What food is Manitoba known for? What do we eat in Manitoba? I have already written a blog post on Canadian cuisine, but without really going into the details of our Prairie province.
So today, I am going to list you 10 Manitoba food you must try- to taste for your next visit!
Honey Dill Sauce
Manitoba’s first culinary specialty must be the Honey Dill sauce. This sauce is made with honey, mayonnaise and dill and can only found here. It is on sale in any supermarket – but impossible to find in the rest of Canada!. It is everywhere, it’s an integral part of restaurant menus to accompany certain dishes (chicken fingers or sweet potato fries).
It was created by mistake in the 1980s by a restaurateur who wanted to reproduce to taste a sauce he had eaten at a competitor … and voila!
Manitoba has the largest diaspora of Icelandic people outside of Iceland, around the town of Gimli on Lake Winnipeg. In the 1870s, it was even an independent Republic of New Iceland! We can find traces of the past in topography but especially in the kitchen, with the vinartera.
Vinarterta is a plum-based cake, an Icelandic specialty … which has funnily completely disappeared in Iceland! It’s sweet and a little floury, each recipe uses different spices, and it’s the kind of cake that is perfect on a snowy Sunday with a hot cup of coffee.
The best place to find vinartera is the Sugar Me Cookie bakery in Gimli.
As the name nicely suggests, the fatboy is fat. Imagine a burger, with chili, pickles, onions, salad, tomatoes, mustard, mayonnaise and most importantly, a cinnamon meat sauce. The creators of this burger were Greek immigrants who sought to replicate the flavors of their country.
I have not (yet? ever?) tasted this Manitoba culinary specialty…
New Bothwell Cheese
The New Bothwell cheese factory, located in New Bothwell an hour south of Winnipeg, has been producing cheese since 1936. Of course, it’s cheese like you could find everywhere else but I prefer to buy local produce when I shop.
You can buy it at the cheese factory directly, at Fromagerie Bothwell sur Provencher in Saint-Boniface (cheaper than in supermarkets) or in certain chain stores.
I am sure we should take any pride in this Manitoba culinary specialty: Winnipeg has been designated the Slurpee capital of Canada for 22 years and running. This distinction comes from the stores 7/11, which sell the most frozen drinks in the country in Winnipeg.
The pickerel and the goldeye
Lake Winnipeg, that I already mentioned earlier is the eleventh largest lake in the world. Among the fish found there, two are considered local specialties.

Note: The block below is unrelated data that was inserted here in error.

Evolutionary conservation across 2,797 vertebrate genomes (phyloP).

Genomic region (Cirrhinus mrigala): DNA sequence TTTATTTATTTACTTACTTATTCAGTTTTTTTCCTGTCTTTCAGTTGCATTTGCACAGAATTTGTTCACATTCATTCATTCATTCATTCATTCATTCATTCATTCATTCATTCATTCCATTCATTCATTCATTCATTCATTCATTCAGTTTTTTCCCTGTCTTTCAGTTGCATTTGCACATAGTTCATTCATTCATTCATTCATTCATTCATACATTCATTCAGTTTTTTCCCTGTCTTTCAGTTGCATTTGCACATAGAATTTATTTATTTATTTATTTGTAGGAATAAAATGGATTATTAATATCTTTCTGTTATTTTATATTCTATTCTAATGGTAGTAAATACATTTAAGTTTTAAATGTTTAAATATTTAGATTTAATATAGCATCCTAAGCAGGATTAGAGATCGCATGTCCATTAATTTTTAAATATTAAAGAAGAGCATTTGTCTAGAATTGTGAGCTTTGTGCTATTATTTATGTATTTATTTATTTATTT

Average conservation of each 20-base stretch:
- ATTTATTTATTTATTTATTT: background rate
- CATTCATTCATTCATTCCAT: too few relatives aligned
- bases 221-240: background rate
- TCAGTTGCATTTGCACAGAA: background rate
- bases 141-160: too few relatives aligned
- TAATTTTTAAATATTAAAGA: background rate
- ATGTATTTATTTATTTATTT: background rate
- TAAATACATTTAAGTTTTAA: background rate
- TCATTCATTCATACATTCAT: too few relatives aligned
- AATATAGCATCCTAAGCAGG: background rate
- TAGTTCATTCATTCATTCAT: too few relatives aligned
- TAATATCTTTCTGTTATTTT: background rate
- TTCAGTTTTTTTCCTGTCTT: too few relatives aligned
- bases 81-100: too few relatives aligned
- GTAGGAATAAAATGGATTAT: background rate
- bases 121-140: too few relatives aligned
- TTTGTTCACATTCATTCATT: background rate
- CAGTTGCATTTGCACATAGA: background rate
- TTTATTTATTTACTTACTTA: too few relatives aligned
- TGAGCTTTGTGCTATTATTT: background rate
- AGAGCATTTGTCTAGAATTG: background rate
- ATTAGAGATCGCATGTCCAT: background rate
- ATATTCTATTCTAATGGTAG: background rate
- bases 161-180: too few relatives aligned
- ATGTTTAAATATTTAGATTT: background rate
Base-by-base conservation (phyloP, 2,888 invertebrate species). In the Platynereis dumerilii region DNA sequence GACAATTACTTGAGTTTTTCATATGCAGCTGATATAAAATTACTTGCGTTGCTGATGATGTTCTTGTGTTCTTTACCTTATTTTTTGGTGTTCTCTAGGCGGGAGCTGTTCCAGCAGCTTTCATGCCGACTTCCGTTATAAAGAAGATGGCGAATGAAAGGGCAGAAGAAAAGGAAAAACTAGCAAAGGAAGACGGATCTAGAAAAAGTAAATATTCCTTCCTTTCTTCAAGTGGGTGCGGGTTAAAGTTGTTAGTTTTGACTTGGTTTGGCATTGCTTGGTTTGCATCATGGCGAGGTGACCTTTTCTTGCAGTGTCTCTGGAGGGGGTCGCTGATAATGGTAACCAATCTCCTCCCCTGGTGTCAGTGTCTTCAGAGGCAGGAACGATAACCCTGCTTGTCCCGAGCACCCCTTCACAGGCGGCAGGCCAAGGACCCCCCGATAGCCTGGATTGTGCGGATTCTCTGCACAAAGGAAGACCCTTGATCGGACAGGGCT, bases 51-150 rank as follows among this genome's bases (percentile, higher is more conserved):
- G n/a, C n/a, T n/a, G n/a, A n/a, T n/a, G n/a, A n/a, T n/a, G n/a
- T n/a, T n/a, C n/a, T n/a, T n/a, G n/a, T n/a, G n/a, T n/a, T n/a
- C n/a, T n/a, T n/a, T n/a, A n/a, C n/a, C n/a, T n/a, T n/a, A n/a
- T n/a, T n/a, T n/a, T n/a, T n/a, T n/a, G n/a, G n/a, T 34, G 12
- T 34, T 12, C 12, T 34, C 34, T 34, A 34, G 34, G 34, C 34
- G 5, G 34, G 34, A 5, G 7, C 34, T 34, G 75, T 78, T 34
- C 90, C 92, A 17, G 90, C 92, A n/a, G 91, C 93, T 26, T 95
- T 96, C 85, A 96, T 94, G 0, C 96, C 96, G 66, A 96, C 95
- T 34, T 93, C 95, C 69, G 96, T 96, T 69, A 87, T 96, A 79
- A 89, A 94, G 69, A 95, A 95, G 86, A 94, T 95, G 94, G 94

Goldeye has been eaten smoked for centuries, according to Indigenous traditions.
I don’t think I’ve ever had goldeye – by the way, fun fact, that’s also the name of the Winnipeg baseball team!
Pickerel, or walleye, is found in other parts of Canada and is very popular. It is a white fish, which is eaten very well in fish and chips, in Gimli for example.
Fall suppers are one of my favorite Manitoba food traditions. In September and October each year, every small community outside of Winnipeg will host a meal, usually on a Sunday. For a fixed price (fifteen or twenty dollars), you have a complete homemade meal and the funds collected are then used for repairs or investments in the community.
My favorite is in Saint-Joseph, a small French community near Altona, which takes place just after Thanksgiving. But the fall suppers are really everywhere!
OK, perogies are not from Manitoba, they are found in Eastern Europe, Poland and Ukraine in particular. But these little dumplings stuffed with potatoes and cheese (and usually also with clotted cream) are a complete part of the Manitoba food scene.
Perogies are the first meal I wanted to eat when I became a permanent resident! It was a symbol for me.
The Schmoo Cake
Two possible spellings for this cake, schmoo or shmoo. It’s a sponge cake with layers of whipped cream and lots and lots of melted caramel sauce
It’s quite common in Winnipeg, you can find it at Baked Expectations in particular and I ate it at the very good Peasant Cookery restaurant in Birds Hill.
Bannock is an important element in the indigenous culinary tradition. The history of this Scottish fried flatbread dates back to the Hudson’s Bay Company and to a decline in the quality and quantity of tradable food. To make this bread all you need is flour, salt, water and lard.
The best place to try it would be the Aboriginal restaurant Feast Cafe Bistro in Winnipeg.
I hope you enjoyed this overview of Manitoba food to try out! Which one tempts you the most?